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- Indiana’s working parents & adult students need to benefit during this education session, too
Friday, March 27, 2015
By Andrew Bradley
Hoosier adults and working parents are ready to go back to school to get the skills to compete for better jobs and higher wages, but will Indiana provide the opportunities they need to be able to boost their families and the state’s economy?
Despite a self-proclaimed ‘education session’ at the Statehouse aimed at K-12 schools, policymakers must remember that the success of working parents and adult students is also necessary for Indiana to meet its economic and workforce goals. And while there are several promising proposals being discussed in the General Assembly, Indiana still needs true leadership to bring together supportive services with financial aid in a way that removes barriers and allows Hoosier adults to benefit from completing their degrees and credentials.
A new policy brief from the Indiana Institute for Working Families indicates that Indiana’s economy and the prosperity of its families continues to be held back by the low educational attainment of our adults, and it gives recommendations for how Indiana can better align state and federal resources so Indiana can meet its goals and responsibilities. The policy brief provides data that show adults and financially independent students combine for over a third of Indiana’s post-secondary population, but until this past year, those who had to attend part-time have only been eligible for less than 3 percent of state’s financial aid. And while employers are increasingly requiring applicants to have degrees and credentials above the high school level, data from the Working Poor Families Project shows that 30.1 percent of prime working-age adults in Indiana ages 25-54 had only a high school diploma or equivalent in 2013, and another 11 percent don’t even have that, higher percentages than all of our neighbors except Kentucky. And while an additional 22.9 percent have some post-secondary education but no degree to show for it, just 6.8 percent of Indiana’s working-age adults were enrolled in post-secondary education in 2013.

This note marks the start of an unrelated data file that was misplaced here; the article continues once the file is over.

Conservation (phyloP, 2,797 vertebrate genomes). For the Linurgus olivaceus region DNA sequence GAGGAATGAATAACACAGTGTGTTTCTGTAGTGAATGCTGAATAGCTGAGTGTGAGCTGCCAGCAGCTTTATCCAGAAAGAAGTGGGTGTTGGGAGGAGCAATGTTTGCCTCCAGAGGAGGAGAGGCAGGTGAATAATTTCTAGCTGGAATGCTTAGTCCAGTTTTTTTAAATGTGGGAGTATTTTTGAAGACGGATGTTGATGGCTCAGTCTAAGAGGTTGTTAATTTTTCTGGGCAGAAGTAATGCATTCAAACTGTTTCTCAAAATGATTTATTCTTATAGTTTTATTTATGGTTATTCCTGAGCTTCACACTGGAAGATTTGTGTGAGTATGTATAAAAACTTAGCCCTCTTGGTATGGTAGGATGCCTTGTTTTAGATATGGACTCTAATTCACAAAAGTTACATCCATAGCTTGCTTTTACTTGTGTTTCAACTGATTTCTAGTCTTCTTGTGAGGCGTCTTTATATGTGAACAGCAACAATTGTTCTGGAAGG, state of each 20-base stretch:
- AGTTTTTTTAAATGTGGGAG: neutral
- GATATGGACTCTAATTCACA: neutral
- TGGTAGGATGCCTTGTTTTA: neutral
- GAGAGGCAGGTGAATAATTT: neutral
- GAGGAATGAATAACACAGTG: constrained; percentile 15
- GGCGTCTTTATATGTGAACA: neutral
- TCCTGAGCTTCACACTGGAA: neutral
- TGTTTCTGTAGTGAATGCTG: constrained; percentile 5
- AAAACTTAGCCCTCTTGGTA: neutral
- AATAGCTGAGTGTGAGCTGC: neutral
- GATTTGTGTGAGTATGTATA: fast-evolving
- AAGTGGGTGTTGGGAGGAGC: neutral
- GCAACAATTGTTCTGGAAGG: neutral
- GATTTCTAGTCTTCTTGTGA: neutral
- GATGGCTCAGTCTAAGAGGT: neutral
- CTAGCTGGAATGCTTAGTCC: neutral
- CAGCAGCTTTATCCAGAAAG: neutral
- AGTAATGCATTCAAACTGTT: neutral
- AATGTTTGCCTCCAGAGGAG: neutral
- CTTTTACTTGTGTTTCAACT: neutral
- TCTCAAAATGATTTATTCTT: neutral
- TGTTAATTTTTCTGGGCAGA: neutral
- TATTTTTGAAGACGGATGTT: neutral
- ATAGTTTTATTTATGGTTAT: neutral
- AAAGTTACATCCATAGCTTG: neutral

As Indiana employers have told the state time and again, there is a skills gap for educated workers, particularly in middle-skill occupations such as nurses, electricians and operating engineers that require education above a high school diploma but less than a four-year degree. These are the very certifications and degrees that adult students have the best opportunity to complete, particularly those students with family and financial obligations that require them to attend school while working. Meanwhile, demographic projections show that adults who have been in the workforce since 2010 will remain nearly 2/3 of Indiana’s workforce through 2025, meaning that in order to meet the demands of a changing economy, Indiana must concentrate on finding solutions for the adults who are already part of our labor pool.